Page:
The perspective: this age from vantage point of saints, their experience in the world. Go back to Abraham, promise of land of Canaan (Gen. 15:18-21). Viewed by Abraham as, in part, symbolic of greater Promised Land (Heb. 11:10, 14-16). But inheritance would not be actually appropriated until after 400 years of affliction. (Gen. 15:13)
The lot of the OT church – be brought by God out of Egypt to enter Promised Land. Two things hindered: Pharaoh and Jericho. Pharaoh making life difficult through persecution and hardship, Jericho by opposing forward advance into inheritance. Lot of both OT and NT church – be brought by God out of world to enter Heavenly rest. Two things hinder: persecution and hardship inflicted by evil people, city of man identified later as Babylon the Great systematically and officially opposing growth of the church.
Seven trumpet judgments cover inter-advental period, are more intense in effect than seal judgments; perhaps because of vantage point (camera angle), earth, they appear more devastating. Perhaps it’s the nature of apocalyptic literature, building toward final climax, the God-ordained goal of history. This vision, series of judgments, have many parallels in OT imagery. For all these reasons, are to be understood in light of the OT, not Press Herald.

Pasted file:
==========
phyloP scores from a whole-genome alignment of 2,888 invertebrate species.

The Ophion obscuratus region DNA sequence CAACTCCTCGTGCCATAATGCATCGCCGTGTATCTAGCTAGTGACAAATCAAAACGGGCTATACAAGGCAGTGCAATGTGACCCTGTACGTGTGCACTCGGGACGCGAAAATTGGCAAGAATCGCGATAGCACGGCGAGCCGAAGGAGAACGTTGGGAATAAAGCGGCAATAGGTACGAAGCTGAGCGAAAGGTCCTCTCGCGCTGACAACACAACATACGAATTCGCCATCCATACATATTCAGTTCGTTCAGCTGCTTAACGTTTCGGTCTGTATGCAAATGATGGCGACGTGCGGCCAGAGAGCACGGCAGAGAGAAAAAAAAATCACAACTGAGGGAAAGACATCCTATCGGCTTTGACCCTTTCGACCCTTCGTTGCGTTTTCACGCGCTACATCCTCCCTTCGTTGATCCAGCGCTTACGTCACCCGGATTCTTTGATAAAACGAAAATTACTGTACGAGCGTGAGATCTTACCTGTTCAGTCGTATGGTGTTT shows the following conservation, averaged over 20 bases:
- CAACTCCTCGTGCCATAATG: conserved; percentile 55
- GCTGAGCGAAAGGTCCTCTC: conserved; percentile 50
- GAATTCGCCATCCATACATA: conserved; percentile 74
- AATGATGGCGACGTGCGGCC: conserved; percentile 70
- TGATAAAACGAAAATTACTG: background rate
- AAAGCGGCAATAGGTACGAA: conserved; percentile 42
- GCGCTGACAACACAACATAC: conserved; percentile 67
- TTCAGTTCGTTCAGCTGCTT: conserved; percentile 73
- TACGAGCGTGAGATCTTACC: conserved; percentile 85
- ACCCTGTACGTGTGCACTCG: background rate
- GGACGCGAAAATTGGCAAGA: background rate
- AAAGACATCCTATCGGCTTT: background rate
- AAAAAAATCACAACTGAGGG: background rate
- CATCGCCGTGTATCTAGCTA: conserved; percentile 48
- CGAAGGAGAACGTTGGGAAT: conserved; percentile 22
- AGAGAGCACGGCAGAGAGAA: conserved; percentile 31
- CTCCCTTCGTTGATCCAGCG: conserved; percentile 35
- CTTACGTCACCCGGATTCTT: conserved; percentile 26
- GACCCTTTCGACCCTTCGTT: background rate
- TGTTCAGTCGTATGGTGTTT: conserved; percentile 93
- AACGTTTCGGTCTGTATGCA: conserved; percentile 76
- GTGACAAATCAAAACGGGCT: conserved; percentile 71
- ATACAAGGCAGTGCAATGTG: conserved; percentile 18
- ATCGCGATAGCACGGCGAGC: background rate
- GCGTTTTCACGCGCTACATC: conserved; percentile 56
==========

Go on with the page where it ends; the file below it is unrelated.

John’s purpose isnot to foretell modern technology, indicate specific calamities, provide foundation for prophetic timeline by which to gauge how close to second coming we really are. Purpose is to make certain theological claims, present doctrinal principles about God’s government of his creation. John uses “highly symbolic language to describe the theological meaning of the on-going struggle between Christ and his already defeated foe, the Devil. John uses this highly symbolic language to paint a word picture of the final goal of redemptive history.” Riddlebarger